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Castleton Tower, Utah


 Castleton Tower, Utah
 

by Dan Russell

December 29, 2001

Castleton Tower is aesthetically the most appealing rock climb I've ever done. It shoots out of the top of the talus cone like a gravestone. This trip was the idea of my climbing partner, Ryan Sayers. At this time, I was working as a banquet server at a hotel and worked Fridays. So to fit in into the weekend, we left Colorado Springs late afternoon and completed the drive out to the Moab, Utah area at about 1:30 in the morning. At first we were intent on hiking in right away. I have a hard time waking up in the morning and we wanted to make sure we were the first on the tower the next morning. Finally, we decided that we needed a little sleep, but that we would get up just before dawn to begin the hike.

I slept restlessly, but at least I slept some. Ryan was up the whole time, psyched to get climbing. He got me up at about 5:30, we packed, and began hiking. As we headed up the talus cone, we somehow lost the trail. On the way down we couldn't figure out how we lost such an obvious trail, but somehow we did, and we ended up facing the steep talus cone head on. One section required a shoulder-stand to surmount a small cliff. We made it to the base of the tower eventually, however, and fortunately we were still the first ones up.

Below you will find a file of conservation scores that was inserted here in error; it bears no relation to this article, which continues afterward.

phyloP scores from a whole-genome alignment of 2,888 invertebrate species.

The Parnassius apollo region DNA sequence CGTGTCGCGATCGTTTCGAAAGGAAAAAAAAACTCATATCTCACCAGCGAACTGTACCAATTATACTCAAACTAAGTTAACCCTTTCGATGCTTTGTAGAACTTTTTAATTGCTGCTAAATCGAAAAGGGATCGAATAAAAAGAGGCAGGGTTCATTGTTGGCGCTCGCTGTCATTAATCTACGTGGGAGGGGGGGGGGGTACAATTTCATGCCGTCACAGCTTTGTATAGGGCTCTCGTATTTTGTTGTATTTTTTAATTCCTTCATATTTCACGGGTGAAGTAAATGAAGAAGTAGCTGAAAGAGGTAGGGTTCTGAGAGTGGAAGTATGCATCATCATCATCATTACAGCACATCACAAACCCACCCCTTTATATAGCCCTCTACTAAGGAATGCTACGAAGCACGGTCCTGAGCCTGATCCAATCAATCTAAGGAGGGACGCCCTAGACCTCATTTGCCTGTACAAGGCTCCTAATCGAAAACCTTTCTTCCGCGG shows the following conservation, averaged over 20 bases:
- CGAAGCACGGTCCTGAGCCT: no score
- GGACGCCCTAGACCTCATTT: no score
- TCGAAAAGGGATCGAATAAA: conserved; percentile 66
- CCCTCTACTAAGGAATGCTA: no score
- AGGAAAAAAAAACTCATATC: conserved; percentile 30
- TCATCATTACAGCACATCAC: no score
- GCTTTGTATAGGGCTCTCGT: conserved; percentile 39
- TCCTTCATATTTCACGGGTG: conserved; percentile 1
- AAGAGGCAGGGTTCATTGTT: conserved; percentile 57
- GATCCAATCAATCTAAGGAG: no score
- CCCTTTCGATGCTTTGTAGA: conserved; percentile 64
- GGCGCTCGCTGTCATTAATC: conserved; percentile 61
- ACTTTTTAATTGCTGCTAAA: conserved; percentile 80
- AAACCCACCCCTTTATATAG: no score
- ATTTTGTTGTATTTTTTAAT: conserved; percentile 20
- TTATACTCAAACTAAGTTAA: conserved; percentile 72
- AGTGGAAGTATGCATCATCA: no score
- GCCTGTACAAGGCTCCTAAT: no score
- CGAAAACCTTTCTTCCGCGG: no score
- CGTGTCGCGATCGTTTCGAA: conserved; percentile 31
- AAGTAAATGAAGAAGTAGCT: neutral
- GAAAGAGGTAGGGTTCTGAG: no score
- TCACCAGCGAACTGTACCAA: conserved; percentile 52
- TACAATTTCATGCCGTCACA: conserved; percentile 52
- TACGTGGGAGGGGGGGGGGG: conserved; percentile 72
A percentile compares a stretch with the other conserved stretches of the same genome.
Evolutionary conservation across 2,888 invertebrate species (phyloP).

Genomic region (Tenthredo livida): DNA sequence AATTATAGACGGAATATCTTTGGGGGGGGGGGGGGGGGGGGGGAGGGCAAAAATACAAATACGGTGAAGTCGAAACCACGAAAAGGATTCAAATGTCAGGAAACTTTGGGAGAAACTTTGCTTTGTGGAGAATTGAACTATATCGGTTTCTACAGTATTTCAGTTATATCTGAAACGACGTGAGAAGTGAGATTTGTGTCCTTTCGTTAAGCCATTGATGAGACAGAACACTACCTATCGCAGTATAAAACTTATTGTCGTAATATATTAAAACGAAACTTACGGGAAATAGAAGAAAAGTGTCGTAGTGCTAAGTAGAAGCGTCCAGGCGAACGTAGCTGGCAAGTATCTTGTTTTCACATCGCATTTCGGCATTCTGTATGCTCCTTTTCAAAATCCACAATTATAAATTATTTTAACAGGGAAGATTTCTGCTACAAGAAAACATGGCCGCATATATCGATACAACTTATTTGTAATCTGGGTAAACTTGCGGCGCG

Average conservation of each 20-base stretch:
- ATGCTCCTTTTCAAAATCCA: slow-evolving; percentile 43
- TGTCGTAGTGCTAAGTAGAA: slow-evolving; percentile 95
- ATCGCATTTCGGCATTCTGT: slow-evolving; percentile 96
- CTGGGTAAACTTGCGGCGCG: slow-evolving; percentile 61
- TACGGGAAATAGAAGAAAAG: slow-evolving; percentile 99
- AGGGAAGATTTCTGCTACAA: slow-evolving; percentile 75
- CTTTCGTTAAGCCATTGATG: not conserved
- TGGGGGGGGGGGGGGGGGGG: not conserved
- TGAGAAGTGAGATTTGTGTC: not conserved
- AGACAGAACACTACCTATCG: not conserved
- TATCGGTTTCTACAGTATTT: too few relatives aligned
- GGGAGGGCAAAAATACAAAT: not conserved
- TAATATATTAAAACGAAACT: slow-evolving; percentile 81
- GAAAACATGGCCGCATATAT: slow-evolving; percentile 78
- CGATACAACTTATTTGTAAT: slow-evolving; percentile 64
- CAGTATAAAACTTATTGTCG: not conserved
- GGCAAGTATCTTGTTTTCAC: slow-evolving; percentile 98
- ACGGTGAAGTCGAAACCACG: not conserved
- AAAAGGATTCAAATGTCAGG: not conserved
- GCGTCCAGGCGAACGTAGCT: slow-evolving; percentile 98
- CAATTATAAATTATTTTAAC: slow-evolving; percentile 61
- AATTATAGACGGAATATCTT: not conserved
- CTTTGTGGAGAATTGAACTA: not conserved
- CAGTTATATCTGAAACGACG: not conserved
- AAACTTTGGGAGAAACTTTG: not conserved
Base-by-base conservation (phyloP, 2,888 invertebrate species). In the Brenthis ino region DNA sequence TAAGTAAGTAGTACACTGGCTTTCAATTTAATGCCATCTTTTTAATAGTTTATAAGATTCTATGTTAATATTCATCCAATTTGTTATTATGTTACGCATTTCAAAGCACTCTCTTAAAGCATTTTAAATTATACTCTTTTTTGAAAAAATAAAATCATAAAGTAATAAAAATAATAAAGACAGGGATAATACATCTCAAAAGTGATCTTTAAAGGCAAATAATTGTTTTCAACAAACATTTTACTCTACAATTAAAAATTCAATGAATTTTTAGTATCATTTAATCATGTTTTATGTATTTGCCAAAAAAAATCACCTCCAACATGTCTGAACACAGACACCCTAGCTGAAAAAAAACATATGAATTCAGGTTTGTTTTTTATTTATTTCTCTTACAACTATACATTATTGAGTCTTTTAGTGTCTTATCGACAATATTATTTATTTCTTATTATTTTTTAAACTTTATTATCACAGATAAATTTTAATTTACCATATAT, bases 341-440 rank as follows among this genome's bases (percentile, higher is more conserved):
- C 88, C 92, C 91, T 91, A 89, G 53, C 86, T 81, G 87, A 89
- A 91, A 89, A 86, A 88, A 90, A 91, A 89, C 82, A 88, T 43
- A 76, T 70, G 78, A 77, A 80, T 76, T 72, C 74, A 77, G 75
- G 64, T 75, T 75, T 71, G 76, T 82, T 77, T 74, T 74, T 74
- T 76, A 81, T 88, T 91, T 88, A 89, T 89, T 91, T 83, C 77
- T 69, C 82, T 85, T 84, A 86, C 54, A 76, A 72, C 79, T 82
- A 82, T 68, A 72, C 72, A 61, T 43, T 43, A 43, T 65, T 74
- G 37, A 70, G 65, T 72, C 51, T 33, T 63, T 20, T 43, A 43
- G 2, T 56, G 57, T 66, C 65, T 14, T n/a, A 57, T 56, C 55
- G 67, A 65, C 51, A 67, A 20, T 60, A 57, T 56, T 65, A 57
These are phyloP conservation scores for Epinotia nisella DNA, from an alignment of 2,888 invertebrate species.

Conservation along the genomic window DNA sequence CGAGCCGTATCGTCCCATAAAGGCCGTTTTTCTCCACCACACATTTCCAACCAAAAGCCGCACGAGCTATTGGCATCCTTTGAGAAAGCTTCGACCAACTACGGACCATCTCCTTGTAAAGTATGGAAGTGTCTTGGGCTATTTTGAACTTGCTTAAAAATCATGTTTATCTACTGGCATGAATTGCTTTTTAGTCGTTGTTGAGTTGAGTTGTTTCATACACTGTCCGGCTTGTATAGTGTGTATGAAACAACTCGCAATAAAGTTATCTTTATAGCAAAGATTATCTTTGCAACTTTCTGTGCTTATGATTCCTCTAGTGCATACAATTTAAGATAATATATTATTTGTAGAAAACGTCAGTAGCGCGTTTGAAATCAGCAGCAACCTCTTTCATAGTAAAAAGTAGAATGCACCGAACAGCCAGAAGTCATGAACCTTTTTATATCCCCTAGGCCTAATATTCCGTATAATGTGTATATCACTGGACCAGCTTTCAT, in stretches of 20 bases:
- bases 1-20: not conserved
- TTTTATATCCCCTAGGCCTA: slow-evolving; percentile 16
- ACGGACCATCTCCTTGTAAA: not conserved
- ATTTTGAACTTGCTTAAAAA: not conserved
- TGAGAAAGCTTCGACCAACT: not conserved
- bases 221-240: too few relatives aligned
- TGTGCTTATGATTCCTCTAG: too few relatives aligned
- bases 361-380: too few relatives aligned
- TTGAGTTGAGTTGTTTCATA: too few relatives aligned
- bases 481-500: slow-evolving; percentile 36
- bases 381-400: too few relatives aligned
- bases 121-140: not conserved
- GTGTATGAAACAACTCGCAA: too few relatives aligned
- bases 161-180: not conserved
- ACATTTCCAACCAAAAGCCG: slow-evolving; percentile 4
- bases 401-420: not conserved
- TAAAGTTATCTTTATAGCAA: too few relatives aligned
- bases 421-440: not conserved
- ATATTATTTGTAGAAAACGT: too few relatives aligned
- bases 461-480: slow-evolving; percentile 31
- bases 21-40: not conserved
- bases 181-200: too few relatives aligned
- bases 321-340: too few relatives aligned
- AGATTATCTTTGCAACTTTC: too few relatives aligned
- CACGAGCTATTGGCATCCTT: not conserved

Ryan racked up and led the first pitch, a 5.7 combination of cracks and chimneys. I followed him up, feeling very cold in the November morning air. I led the second pitch, mostly a 5.8 chimney which was fantastic. Ryan quickly followed the pitch and led off on the crux third, a 5.9 offwidth. At first his progress went slow. We had no pro larger than a #5 tricam, and certainly no large cams, so finding placements was tricky. He found several devious nut placements, however, and soon found his way to the top of the pitch. Following the pitch was difficult. I'm hardly the crackmaster to begin with, and my task was all the harder by the fact that I was carrying our pack with 15 pounds of gear. Eventually, I took it off and hung it about 6 feet below me from my harness. That concept worked great until, right in the middle of the crux, I felt a tugging below. The pack had snagged on a chockstone, and I couldn't get it loose for anything. Desperately, I climbed down a few feet, hauled the pack up and climbed into the crux with the pack in one hand. Then I rested it on the chockstone and continued on. The pitch ended beautifully, swinging out of the offwidth onto the face for the last several feet before gaining a comfortable ledge. The fourth pitch was mine. I first was confused about exactly which line it followed. The crack on the left looked awkward, so I tried the one on the right. Ten feet up I reached an impass, so I went back to the left option. It went easier than it had looked, and soon I had gained the summit. It was flat, and approximately 30 feet by 40 feet.

I belayed Ryan up quickly and we basked in the sunlight for an hour on the summit. We found a hacky sack in the summit register and played for a few minutes. We rapelled down uneventfully, and followed the now obvious trail down. For anybody seeking a beautiful, varied climb on superb sandstone, I'd highly recommend it, as would Ryan I'm sure.



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